Legally blind musician and equestrian to share story at WWU

Deborah McAlexander
Deborah McAlexander

Deborah McAlexander was challenged to redirect the focus of her life when she became legally blind at the age of 24.

On April 6 she will speak at William Woods University, discussing her visual impairment and how it has positively impacted her life as a music professional, music teacher and equestrian. She will play the piano and present a video.

Her program at 7 p.m. in Dulany Auditorium is free and open to the public.

At that time she lost her sight, she was a violin performance scholarship student at the St. Louis Conservatory of Music. Her career goal was to become a professional symphony orchestra violinist. When retina specialists informed her she would be blind and deaf by the age of 30, her life plummeted into a downward tailspin of terror.

Through music, horses, and faith, she has learned how to transcend and transform tribulation into triumph and, in the process, has discovered the Key to a Victorious Life’s Ride.

After becoming legally blind, McAlexander launched a successful career as an accomplished musician, freelance performer, teacher, and motivational speaker. Her business, Bravo Performances LLC, is located in Jefferson City, Missouri.

McAlexander holds a bachelor of music degree in piano performance and master of music degree in piano performance from the University of Missouri.

Deborah McAlexander, who is legally blind, will play the piano and talk about her life, which includes horseback riding, during a visit to William Woods University April 6.
Deborah McAlexander, who is legally blind, will play the piano and talk about her life, which includes horseback riding, during a visit to William Woods University April 6.

In addition to her work as a professional pianist, McAlexander is a nationally recognized music educator who owns and operates an independent piano studio for students of all ages and all skill levels.

In 2012, she earned the status of a Music Teachers National Association Permanent Professional Certified Teacher of Music in Piano. According to MTNA records, McAlexander is the only legally blind music educator to have achieved this level of success.

McAlexander participates in an equestrian training program at Fairview Farms, New Bloomfield, Missouri. She says she looks forward to the challenges of horseshow competition and to the life lessons she learns from every horse she rides. According to McAlexander, equestrian training is filling her toolbox with tools for achieving success, not only in the show ring, but also in life.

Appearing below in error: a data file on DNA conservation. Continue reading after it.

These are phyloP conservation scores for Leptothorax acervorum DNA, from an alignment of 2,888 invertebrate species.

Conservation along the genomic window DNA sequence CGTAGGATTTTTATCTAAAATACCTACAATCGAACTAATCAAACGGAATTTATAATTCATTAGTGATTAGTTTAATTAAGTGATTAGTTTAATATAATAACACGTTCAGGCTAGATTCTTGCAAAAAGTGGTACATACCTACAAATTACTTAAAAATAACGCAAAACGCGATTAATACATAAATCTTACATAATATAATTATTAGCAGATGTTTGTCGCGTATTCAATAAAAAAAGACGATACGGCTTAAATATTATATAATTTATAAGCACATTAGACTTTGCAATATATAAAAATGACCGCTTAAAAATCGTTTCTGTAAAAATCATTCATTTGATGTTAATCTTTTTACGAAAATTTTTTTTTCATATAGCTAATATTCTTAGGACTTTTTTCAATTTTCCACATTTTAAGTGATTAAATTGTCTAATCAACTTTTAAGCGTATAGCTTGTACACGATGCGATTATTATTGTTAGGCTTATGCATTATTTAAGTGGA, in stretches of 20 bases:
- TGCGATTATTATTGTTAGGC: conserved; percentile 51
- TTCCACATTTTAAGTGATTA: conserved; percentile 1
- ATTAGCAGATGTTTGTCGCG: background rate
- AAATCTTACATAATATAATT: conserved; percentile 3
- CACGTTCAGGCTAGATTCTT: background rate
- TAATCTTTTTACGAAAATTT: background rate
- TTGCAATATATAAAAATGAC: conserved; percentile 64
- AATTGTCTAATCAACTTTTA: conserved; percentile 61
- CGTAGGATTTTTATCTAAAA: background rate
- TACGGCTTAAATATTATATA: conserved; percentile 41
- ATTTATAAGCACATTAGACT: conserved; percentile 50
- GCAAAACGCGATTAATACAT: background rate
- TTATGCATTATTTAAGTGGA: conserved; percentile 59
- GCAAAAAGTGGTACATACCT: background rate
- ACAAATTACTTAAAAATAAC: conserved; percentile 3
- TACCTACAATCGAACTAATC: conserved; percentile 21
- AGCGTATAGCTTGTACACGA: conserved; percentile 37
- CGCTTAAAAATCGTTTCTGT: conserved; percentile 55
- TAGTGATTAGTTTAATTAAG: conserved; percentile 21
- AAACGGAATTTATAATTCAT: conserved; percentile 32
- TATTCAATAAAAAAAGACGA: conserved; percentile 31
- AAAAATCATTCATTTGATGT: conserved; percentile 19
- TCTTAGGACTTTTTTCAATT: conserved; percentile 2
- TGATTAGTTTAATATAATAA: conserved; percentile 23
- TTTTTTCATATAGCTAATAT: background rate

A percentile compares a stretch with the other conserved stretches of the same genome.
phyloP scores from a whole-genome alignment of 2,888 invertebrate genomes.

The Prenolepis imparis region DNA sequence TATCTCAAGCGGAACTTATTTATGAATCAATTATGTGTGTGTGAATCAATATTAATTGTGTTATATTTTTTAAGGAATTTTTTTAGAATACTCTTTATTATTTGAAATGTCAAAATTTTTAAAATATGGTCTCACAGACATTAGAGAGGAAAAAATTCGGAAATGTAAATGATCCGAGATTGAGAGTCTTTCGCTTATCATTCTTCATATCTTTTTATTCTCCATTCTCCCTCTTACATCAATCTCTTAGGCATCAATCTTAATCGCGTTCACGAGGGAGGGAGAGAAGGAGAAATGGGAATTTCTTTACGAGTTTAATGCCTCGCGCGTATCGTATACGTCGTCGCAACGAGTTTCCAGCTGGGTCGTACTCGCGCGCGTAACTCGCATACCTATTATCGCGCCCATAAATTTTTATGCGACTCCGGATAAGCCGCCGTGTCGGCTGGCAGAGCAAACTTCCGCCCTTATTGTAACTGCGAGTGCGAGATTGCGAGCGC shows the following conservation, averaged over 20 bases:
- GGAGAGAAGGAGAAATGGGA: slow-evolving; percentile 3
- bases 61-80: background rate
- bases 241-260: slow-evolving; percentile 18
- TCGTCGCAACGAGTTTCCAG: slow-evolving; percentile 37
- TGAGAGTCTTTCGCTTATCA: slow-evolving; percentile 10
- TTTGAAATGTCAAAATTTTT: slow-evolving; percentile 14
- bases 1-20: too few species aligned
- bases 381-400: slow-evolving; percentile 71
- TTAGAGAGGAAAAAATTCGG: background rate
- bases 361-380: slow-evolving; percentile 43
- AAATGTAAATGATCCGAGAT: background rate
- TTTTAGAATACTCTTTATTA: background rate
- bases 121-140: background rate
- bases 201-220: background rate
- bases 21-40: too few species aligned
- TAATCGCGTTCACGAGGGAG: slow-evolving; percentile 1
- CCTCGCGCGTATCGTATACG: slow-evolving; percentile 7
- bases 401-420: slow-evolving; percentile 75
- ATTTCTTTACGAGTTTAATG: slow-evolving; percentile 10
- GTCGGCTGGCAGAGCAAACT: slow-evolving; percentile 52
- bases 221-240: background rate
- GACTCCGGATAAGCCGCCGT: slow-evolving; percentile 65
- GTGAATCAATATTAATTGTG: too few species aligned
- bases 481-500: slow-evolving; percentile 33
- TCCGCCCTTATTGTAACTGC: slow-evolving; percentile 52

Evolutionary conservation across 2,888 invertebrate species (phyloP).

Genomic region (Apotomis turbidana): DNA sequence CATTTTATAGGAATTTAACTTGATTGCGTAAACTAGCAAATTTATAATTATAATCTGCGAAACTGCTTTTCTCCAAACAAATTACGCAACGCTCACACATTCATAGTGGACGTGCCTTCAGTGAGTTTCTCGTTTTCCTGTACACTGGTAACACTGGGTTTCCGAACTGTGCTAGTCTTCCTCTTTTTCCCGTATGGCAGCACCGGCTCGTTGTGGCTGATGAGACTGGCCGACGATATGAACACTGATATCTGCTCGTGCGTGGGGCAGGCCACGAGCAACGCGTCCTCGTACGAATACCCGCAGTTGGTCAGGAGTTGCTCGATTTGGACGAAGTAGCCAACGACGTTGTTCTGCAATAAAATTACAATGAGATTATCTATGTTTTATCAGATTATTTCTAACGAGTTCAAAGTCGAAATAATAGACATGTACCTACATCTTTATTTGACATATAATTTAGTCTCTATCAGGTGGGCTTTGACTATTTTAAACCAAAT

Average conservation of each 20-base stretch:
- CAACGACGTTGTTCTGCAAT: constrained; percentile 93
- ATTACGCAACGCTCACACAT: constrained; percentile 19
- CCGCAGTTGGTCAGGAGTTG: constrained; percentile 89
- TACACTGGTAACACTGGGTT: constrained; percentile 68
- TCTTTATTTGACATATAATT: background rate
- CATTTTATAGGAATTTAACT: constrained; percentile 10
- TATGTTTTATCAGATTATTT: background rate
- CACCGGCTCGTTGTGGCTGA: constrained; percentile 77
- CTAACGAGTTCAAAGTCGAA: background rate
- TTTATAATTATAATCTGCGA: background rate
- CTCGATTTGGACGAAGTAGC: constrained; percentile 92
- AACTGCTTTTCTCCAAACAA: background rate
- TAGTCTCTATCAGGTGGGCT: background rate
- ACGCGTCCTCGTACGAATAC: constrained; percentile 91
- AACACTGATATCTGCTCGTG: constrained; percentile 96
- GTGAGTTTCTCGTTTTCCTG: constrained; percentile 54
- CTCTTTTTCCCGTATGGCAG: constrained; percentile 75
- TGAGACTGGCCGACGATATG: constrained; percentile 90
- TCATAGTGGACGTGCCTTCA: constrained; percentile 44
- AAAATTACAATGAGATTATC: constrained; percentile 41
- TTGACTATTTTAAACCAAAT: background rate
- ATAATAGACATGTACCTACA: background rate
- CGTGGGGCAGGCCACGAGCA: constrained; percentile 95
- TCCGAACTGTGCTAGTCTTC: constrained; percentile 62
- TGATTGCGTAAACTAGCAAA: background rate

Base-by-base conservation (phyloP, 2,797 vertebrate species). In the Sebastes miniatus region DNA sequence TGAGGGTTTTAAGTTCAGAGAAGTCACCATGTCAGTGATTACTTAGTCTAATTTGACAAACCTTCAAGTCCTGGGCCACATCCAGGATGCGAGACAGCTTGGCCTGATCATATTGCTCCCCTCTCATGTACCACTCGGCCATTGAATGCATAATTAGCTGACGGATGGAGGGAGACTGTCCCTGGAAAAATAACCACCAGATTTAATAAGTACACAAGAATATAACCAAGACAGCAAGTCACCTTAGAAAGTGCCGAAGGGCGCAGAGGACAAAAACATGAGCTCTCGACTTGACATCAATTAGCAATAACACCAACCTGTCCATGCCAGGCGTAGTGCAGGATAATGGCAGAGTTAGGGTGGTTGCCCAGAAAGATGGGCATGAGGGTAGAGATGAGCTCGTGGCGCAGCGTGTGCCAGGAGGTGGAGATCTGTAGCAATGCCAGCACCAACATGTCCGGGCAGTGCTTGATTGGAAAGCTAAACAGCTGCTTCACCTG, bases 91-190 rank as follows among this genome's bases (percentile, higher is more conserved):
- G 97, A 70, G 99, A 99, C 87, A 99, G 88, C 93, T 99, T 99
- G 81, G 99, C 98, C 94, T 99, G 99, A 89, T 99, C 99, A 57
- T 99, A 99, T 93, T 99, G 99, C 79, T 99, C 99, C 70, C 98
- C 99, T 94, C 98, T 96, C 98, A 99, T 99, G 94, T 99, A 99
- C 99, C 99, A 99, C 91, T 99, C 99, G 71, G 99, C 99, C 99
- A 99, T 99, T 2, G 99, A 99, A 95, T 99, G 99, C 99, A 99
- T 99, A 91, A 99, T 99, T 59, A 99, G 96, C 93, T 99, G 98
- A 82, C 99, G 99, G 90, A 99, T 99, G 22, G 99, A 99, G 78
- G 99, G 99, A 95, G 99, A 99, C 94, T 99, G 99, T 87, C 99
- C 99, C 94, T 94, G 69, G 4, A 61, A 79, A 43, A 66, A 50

A former member of the Missouri Horse Show Association Board of Directors, she has provided motivational speaking and piano performance presentations for several MHSA Awards Banquets.

In her inspirational entertainment presentation, Vision Beyond Eyesight – Life’s Ride: The Key to Victory, McAlexander  presents a believable case that the principles leading to success in the sport of equestrian performance apply to everyday settings in business and personal life.

cache_938788273Her presentation draws parallels between the unpredictable nature of horse show competition and the uncontrollable environments people deal with on a daily basis; at work, at home and in the community.

Set against the backdrop of her passionate partnerships with trustworthy horses, her presentation provides a framework to help people achieve victory in their lives by offering practical, humorous and often unconventional advice.

McAlexander touches on many subjects, including how to overcome adversity, manage fear, take risks, improve leadership and teamwork skills, deal with changing environments, survive battles and redirect your focus from a negative to a positive perspective.

Her equestrian analogies provide insight in how to function effectively in an unpredictable world of adversity, failure and negative situations.

For more information, contact Sarah Track, clinical instructor of equestrian studies, at sarah.track@williamwoods.edu or (573)592-4575.